26 thyssenkrupp. Klimastrategie von thyssenkrupp Steel Premium-Flachstahl, weniger von CO2. thyssenkrupp AG. (2021).

27 ACEA. Fuel types of new cars: battery electric 9.1%, hybrid 19.6% and petrol 40.0% market share full-year 2021. ACEA. (2022).

28 ACEA. Interactive map – CO2 emissions from new passenger cars in the EU, by country. ACEA. (2021).

29 Climate Analytics. Coal Phase Out Germany / Climate Analytics. (2020).

30 While global cost-effective pathways assessed by the IPCC Special Report 1.5°C provide useful guidance for an upper-limit of emissions trajectories for developed countries, they underestimate the feasible space for such countries to reach net zero earlier. The current generation of models tend to depend strongly on land-use sinks outside of currently developed countries and include fossil fuel use well beyond the time at which these could be phased out, compared to what is understood from bottom-up approaches. The scientific teams which provide these global pathways constantly improve the technologies represented in their models – and novel CDR technologies are now being included in new studies focused on deep mitigation scenarios meeting the Paris Agreement. A wide assessment database of these new scenarios is not yet available, thus we rely on available scenarios which focus particularly on BECCS as a net-negative emission technology. Accordingly, we do not yet consider land-sector emissions (LULUCF) and other CDR approaches which developed countries will need to implement in order to counterbalance their remaining emissions and reach net zero GHG are not considered here due to data availability.

31 Benchmarks here provided are derived from the illustrative pathway CEMICS-1.5-CDR8_REMIND_1.7 (28 MtCO₂e) and the 25th percentile (47 MtCO₂e) of the analysis 1.5°C compatible pathways in this analysis, assessed by the IPCC SR1.5. See methodology section for more information.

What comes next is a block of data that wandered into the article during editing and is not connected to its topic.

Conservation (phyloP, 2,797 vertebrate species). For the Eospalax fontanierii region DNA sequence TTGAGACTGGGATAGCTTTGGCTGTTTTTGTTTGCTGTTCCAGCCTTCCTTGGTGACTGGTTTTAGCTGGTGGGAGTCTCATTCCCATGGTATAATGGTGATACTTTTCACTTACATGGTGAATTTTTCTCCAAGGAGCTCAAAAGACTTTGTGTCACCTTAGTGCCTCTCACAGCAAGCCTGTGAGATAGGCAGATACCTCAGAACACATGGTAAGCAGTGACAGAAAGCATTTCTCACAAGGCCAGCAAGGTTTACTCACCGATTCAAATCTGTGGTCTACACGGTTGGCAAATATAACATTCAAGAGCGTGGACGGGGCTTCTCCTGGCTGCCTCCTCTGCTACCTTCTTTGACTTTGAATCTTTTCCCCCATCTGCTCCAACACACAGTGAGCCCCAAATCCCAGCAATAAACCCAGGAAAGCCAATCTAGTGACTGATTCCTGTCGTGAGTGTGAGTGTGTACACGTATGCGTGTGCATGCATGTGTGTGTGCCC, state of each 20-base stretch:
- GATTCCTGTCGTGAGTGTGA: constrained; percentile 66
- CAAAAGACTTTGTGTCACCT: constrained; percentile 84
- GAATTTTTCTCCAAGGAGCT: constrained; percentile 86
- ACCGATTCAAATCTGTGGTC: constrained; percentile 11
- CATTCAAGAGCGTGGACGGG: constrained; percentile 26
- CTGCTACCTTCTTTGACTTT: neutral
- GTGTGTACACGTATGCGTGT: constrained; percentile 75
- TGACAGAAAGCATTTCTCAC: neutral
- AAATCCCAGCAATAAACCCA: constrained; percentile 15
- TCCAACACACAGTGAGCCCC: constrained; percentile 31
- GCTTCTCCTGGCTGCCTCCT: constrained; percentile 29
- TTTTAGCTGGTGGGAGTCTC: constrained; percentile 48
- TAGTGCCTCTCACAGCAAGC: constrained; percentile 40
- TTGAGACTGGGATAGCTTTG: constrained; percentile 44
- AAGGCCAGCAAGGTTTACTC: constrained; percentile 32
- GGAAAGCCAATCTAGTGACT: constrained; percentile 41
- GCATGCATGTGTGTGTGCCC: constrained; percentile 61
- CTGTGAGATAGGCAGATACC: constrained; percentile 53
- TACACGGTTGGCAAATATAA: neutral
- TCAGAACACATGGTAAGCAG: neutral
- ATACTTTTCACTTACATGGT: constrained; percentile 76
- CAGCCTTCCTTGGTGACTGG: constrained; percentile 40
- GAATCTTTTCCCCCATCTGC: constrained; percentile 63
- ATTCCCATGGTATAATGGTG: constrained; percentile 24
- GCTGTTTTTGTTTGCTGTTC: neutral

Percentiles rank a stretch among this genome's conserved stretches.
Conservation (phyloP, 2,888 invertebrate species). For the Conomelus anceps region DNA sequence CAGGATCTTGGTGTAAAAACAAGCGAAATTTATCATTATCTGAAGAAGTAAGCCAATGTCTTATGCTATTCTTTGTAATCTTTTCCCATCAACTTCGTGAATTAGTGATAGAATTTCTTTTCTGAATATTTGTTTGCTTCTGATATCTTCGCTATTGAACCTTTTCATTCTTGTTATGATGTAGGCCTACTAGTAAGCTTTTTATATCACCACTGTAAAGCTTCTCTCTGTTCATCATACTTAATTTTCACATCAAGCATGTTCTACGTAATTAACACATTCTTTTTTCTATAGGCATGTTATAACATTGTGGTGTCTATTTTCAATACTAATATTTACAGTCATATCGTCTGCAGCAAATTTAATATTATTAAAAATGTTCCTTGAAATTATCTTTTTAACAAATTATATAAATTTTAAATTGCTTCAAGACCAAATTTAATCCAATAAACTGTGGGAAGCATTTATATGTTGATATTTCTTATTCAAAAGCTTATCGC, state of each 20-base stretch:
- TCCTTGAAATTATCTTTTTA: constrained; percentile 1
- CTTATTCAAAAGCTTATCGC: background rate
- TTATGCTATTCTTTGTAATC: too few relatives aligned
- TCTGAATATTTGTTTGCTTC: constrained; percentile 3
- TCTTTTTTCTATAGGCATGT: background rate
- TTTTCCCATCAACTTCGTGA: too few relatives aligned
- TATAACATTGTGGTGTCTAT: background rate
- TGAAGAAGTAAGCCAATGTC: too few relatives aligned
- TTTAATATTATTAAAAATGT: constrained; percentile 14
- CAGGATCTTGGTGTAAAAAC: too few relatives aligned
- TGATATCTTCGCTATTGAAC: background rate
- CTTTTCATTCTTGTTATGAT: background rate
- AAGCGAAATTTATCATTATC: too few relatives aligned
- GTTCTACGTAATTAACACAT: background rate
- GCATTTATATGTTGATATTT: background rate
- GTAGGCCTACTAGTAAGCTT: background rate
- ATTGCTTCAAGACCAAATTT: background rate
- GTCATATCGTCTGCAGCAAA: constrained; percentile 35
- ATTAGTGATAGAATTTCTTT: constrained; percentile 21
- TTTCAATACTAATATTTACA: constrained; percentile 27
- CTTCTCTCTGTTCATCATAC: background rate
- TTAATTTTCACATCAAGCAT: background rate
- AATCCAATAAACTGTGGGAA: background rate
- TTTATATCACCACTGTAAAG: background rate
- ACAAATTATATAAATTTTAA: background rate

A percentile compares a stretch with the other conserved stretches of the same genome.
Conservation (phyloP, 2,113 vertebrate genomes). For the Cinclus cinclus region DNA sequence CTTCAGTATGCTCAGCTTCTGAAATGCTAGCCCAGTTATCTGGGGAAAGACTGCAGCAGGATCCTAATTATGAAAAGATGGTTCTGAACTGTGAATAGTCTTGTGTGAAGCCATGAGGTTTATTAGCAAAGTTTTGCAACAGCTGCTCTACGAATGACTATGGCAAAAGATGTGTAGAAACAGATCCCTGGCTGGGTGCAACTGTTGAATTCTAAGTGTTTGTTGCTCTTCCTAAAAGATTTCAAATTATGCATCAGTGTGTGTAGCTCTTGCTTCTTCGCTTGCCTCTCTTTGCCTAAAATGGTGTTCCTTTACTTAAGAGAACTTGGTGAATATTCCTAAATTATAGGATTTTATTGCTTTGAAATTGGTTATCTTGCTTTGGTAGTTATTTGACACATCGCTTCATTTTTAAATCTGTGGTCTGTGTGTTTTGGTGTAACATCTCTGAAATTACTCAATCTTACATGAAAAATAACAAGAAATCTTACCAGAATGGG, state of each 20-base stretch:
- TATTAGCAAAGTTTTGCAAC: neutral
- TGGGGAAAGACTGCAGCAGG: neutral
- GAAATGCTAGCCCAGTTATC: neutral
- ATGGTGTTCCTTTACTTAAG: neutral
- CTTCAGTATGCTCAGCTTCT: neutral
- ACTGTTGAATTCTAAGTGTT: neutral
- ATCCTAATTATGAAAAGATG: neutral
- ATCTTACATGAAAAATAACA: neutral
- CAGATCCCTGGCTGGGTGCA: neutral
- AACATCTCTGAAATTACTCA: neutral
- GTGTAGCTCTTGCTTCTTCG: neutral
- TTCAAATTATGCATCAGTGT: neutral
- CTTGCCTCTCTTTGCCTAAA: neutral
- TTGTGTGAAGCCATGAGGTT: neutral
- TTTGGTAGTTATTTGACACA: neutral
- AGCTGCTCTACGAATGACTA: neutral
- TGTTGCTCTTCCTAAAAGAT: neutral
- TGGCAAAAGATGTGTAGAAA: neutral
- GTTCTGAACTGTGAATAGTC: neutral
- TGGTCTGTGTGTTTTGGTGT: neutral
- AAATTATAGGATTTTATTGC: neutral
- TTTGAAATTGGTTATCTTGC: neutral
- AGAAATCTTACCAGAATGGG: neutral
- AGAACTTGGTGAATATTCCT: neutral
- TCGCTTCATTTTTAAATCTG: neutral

32 Confirming previous analysis indicating that: “Germany needs to phase coal out of its electricity sector by 2030 to meet its obligations under the Paris Agreement. This is earlier than the dates discussed so far by the Coal Commission, a body established to come up with a coal exit plan by the end of 2018.”29

33 According to the Carbon Contracts for Difference, investor in low carbon technology (e.g. low carbon steel) receives subsidy that amounts to the different between the cost of producing traditional product and the low carbon alternative. This amount is reduced by what the investor would have to pay in carbon price anyway, e.g. in the framework of the EU ETS.

34 Calculations based on new data from Umweltbundesamt (UBA): www.umweltbundesamt.de/themen/klima-energie/treibhausgas-emissionen.

35 This goal reflects the 55% emissions reduction goal. The new goal for the share of renewables is not yet clear.

Germanyʼs power mix

gigawatt

Scaling
Dimension
SSP1 Low CDR reliance
20192030204020501 000
SSP1 High CDR reliance
20192030204020501 000
Low Energy Demand
20192030204020501 000
High Energy Demand - Low CDR reliance
20192030204020501 000
  • Unabated fossil
  • Nuclear and/or fossil with CCS
  • Renewables incl. Biomass
  • Negative emissions technologies via BECCS

Germanyʼs power sector emissions and carbon intensity

MtCO₂/yr

Unit
−100010020030019902010203020502070
  • Historical emissions
  • SSP1 High CDR reliance
  • 100%RE
  • High Energy Demand - Low CDR reliance
  • SSP1 Low CDR reliance
  • Low Energy Demand

1.5°C compatible power sector benchmarks

Carbon intensity, renewable generation share, and fossil fuel generation share from illustrative 1.5°C pathways for Germany

Indicator
2019
2030
2040
2050
Decarbonised power sector by
Carbon intensity of power
gCO₂/kWh
350
30 to 60
0
−40 to −10
2035 to 2040
Relative to reference year in %
−93 to −83%
−100%
−112 to −104%
Indicator
2019
2030
2040
2050
Year of phase-out
Share of unabated coal
Percent
31
1 to 3
0
0
2029
Share of unabated gas
Percent
15
4 to 6
0
0
2036 to 2040
Share of renewable energy
Percent
41
88 to 89
97
97 to 100
Share of unabated fossil fuel
Percent
47
7 to 9
0
0

Footnotes